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Intest Res > Volume 11(4); 2013 > Article
Intestinal Research 2013;11(4):310-316.
DOI: https://doi.org/10.5217/ir.2013.11.4.310    Published online October 30, 2013.
A Case of Immune Thrombocytopenic Purpura Associated with Preexisting Ulcerative Colitis Treated with Colectomy and Splenectomy
Jee Hye Kwon, Changhyun Lee, Ji Min Choi, Yoo Min Han, Young Hoon Choi, June Young Lee, Hyuk Yoon, Jaeyoung Chun, Kyu Joo Park, Jong Pil Im, Sang Gyun Kim, Joo Sung Kim, Hyun Chae Jung
1Department of Internal Medicine and Liver Research Institute, Seoul National University College of Medicine, Department of Internal Medicine and Healthcare Research Institute, Healthcare System Gangnam Center, Seoul National University Hospital, Seoul
2Department of Internal Medicine, Seoul National University Bundang Hospital, Seongnam
3Department of Surgery, Seoul National University College of Medicine, Seoul, Korea
Abstract
Ulcerative colitis is a chronic inflammatory bowel disease of unknown etiology, associated with extraintestinal manifestations, including the rarely reported immune thrombocytopenic purpura. Here, we present a case of immune thrombocytopenic purpura associated with preexisting ulcerative colitis. The patient was diagnosed with ulcerative colitis 13 years ago. Two years after diagnosis, he presented with hematochezia and active ulcerative colitis. Despite steroid use, the platelet count gradually decreased to 21,000/mm3. Hematochezia and the platelet count recovered after the administration of cyclosporine, and ulcerative colitis was in near complete remission for 11 years. However, the patient was re-admitted for hematochezia and thrombocytopenia persisting over a month. Medical management including increased doses of steroids in combination with cyclosporin failed to control hematochezia and thrombocytopenia. Immune thrombocytopenic purpura was suspected on the basis of normocellular marrow with a normal number of megakaryocytes. To treat uncontrolled colitis and steroid-refractory thrombocytopenia, total proctocolectomy with ileal pouch-anal anastomosis and splenectomy were performed. The patient was followed up for 10 months after surgery and was found to be in good health with a normal platelet count. Therefore, colectomy alone or in combination with splenectomy should be considered in cases of life-threatening ulcerative colitis complicated with steroid-refractory immune thrombocytopenic purpura. (Intest Res 2013;11:310-316)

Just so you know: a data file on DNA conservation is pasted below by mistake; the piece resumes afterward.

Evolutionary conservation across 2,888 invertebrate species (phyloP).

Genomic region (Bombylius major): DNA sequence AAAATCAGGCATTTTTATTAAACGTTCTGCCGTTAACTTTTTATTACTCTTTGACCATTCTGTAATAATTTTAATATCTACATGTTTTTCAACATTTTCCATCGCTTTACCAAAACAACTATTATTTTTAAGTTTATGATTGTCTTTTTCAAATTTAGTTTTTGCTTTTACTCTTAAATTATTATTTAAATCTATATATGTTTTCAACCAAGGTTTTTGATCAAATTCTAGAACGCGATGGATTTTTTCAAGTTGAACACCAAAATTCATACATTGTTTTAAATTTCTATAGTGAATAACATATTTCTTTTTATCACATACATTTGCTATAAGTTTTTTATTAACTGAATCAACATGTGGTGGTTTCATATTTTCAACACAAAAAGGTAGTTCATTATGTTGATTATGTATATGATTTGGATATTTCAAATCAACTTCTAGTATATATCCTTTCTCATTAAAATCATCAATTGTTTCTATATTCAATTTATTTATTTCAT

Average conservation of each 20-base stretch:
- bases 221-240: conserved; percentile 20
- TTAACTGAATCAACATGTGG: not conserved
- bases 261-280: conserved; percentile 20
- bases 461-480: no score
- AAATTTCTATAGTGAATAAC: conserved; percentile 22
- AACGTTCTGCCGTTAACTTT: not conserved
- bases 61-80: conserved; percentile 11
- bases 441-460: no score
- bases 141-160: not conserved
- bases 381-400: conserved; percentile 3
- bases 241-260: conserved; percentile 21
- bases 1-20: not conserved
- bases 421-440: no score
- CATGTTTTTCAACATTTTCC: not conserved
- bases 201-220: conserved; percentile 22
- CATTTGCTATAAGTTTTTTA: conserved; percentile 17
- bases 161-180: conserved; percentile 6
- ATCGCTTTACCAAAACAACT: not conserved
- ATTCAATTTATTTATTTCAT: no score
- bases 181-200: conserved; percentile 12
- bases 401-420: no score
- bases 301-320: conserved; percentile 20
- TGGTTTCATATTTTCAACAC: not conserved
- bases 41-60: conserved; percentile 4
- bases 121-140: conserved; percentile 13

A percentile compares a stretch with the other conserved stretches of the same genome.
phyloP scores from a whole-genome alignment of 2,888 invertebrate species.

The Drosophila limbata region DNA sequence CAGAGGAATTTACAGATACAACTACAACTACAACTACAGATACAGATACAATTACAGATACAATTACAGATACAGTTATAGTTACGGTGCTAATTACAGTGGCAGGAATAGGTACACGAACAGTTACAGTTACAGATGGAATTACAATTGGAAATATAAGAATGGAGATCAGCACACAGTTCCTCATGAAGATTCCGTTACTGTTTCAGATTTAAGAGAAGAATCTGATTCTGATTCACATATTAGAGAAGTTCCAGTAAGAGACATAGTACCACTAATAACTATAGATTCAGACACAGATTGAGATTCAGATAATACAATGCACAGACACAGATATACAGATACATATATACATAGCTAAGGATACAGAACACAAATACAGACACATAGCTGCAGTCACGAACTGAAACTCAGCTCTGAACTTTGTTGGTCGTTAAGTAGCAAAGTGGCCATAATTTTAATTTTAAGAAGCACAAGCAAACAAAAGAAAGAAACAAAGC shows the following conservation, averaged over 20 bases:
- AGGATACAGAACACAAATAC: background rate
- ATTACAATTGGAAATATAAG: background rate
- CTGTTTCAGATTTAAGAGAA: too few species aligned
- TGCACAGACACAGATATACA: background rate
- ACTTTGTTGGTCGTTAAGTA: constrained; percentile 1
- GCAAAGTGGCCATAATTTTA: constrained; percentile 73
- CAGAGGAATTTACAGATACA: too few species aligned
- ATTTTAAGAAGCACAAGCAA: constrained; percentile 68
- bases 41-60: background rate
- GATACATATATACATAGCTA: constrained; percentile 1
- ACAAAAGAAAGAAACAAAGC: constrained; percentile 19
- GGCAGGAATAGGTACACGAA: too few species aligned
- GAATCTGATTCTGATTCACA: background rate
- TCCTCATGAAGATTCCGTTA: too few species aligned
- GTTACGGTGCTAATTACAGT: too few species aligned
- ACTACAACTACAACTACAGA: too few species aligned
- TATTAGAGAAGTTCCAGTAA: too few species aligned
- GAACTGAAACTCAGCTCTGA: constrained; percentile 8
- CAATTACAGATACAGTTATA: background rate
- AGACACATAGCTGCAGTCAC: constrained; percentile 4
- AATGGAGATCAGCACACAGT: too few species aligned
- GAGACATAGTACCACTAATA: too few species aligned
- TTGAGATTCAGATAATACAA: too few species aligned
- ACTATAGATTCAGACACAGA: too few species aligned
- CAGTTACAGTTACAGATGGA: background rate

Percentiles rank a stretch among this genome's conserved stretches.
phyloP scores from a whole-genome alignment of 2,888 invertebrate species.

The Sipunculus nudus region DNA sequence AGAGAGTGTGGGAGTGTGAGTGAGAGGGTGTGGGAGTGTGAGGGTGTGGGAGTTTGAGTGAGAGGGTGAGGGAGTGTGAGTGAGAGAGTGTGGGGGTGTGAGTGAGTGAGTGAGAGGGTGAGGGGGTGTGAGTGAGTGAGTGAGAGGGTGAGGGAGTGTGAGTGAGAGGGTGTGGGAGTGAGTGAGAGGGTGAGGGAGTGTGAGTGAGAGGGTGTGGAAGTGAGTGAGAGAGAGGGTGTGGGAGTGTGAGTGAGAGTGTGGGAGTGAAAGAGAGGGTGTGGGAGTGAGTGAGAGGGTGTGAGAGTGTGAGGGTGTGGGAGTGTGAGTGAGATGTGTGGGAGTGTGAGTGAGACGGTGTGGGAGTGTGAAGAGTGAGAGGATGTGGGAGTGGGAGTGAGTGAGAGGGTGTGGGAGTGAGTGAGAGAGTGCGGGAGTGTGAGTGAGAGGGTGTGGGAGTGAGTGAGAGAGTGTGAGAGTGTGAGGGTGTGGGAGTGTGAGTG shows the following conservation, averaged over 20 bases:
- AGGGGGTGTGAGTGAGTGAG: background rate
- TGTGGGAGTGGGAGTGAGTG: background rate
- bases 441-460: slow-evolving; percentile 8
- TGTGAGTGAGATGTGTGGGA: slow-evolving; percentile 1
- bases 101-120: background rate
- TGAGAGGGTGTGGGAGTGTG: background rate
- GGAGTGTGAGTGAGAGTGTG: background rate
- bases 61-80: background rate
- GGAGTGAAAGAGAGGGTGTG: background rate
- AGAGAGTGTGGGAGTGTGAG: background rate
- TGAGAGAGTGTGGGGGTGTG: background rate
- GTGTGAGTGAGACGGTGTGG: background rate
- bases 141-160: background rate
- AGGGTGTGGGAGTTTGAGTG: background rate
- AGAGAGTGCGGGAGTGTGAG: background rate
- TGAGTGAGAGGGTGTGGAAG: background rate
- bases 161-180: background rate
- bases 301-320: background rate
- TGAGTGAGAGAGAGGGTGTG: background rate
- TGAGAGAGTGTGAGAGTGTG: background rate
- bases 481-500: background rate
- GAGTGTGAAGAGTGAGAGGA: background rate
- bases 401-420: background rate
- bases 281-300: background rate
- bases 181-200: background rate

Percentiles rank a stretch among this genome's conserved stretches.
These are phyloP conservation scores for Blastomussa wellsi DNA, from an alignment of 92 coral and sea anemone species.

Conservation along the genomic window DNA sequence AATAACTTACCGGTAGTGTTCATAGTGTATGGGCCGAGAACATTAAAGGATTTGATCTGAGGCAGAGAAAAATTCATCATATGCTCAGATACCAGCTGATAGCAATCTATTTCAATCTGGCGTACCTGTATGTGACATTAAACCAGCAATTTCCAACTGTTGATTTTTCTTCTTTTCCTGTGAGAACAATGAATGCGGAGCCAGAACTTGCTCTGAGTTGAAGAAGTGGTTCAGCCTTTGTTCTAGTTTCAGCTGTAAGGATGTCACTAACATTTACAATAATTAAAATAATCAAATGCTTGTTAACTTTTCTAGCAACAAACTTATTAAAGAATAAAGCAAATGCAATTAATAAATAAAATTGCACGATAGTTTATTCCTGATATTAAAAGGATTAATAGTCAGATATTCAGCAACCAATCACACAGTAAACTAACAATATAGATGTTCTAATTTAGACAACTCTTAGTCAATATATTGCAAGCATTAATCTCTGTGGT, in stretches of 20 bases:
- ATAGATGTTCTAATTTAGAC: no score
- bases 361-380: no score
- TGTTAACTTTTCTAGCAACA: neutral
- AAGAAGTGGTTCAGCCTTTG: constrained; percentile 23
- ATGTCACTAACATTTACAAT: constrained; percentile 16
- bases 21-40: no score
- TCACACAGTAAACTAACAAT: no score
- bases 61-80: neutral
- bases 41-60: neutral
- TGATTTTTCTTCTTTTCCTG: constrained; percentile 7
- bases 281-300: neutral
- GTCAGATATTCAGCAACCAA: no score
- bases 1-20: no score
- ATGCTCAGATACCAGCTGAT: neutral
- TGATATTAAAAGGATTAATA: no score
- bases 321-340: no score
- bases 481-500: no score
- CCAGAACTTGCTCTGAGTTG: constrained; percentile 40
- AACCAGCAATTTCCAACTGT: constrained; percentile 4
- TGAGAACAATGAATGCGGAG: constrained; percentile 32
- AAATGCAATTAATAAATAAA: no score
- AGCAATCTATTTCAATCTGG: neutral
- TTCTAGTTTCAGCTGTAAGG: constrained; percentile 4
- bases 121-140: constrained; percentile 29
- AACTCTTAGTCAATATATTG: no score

Key Words: Ulcerative colitis, Immune thrombocytopenic purpura, Splenectomy, Colectomy
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